The inscription on the other main side of this bottle seems to be by Ma himself, or if not, then composed specifically for this portrait bottle by someone else, perhaps even the man credited with it on the bottle: Shen Zhen. Shen was a major in the infantry in 1914, but we have found little other information about him. The text is quite complex. It begins by making an obvious allusion to the inside-painted portrait.

One leaves one’s image within a bottle:
And if he wants to see his form,
He must look within and turn inside himself---
Only then is the Ultimate Way apparent.

This portion rhymes in lines 2 and 4, so we have formatted it as a poem. The second two lines are best understood and appreciated as an echo of a passage in the Wenzi, an ancient text that presents a mixture of Taoist and other schools of thought. ‘The Way takes non-striving as its essence; look at it, and you do not see its form; listen for it, and you do not hear its voice—it is called the Obscure. But “The Obscure” is not the Way, it is how we speak of the Way. Now, [the man of] the Way looks within and turns inside himself.

This is immediately followed in the Wenzi by the statement that ‘If people do not [claim] small enlightenment, there are no enormous errors; if they do not [possess only] small wisdom, there is no enormous stupidity.’ This can be interpreted as meaning something along the lines of our English proverb, ‘A little knowledge is a dangerous thing’. Another interpretation, one that fits in with the notion of the ineffability of the Way, is that clinging to one’s limited understanding of the Way leads to the major error of never being able to realize total enlightenment. Whatever the meaning, the inscription on the bottle next quotes that Wenzi passage verbatim:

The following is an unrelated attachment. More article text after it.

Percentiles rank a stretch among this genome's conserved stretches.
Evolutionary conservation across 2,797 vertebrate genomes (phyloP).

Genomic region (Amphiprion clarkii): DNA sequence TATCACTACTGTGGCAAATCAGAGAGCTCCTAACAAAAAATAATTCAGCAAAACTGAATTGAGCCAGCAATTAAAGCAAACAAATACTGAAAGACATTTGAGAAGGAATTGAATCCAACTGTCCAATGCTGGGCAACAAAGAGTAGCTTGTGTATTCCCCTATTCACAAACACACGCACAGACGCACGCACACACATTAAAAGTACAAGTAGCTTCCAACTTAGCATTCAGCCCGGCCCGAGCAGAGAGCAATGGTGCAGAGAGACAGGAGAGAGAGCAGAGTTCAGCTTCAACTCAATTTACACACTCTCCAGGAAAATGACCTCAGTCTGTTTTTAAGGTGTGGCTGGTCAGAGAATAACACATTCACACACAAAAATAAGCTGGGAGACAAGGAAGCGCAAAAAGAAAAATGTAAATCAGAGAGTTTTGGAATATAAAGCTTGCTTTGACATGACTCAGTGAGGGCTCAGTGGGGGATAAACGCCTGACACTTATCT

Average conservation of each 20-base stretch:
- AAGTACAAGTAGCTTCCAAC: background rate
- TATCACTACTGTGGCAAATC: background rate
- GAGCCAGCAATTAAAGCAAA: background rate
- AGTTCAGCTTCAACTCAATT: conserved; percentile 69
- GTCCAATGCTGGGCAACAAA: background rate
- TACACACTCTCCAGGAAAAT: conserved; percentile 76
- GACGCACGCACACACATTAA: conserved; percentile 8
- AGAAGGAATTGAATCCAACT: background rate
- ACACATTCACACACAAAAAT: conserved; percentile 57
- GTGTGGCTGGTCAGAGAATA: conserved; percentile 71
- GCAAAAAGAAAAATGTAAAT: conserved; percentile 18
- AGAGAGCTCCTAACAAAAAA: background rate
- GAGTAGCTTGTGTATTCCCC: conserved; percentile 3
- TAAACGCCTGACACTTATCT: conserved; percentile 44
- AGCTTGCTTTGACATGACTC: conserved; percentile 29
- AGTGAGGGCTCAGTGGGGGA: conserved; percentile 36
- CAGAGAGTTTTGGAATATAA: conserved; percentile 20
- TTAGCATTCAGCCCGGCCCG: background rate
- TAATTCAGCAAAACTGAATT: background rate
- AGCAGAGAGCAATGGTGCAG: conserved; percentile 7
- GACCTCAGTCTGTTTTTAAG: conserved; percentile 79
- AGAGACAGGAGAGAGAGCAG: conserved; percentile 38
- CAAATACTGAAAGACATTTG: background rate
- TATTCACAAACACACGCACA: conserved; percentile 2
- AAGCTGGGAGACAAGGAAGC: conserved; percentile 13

[If one] does not [claim] small enlightenment, there are no enormous errors; if one does not [possess only] small wisdom, there is no enormous stupidity.

The final two lines of the inscription may refer to General Jiang Yanxing, for the critical phrases can refer to people, although the pronouns in the original could refer to either a person or a thing.

Employ him, and he becomes nourishing rains; reject him, and he hides away in a secret place.

A person who improves the livelihood of the people can be said to act as seasonal or nourishing rains (linyu). In the last sentence, ‘hide away in a secret place’ (cang yu mi), is equivalent to the phrase ‘retreat and hide away in a secret place’ (tuicang yu mi), which recurs in texts from the Book of Changes on down. It is the idea of concealing one’s tracks or, more abstractly, comprehending everything without revealing how much one knows. In a letter of 1868, General Zeng Guofan’s message to his protégé Li Hongzhang included advice to ‘retreat and hide away in a secret place’ even as Li was receiving commendations from the court—and attracting the slander and criticism that come with notoriety.

On another level, these final lined could refer to snuff: use it and sneeze (long, soaking rains); or don’t use it and put it away for safekeeping. That is perhaps a topic for further (textual) research. Thanks mostly to having access to vast, searchable databases, we have made advances over the translations in Curtis 1980 and in Treasury 4, but we make no claim to have ferreted out the full or precise meaning of this text.

Lot 6 Lot 7 Lot 8 Lot 9 Lot 10 Lot 11 Lot 12


Hugh Moss | Contact Us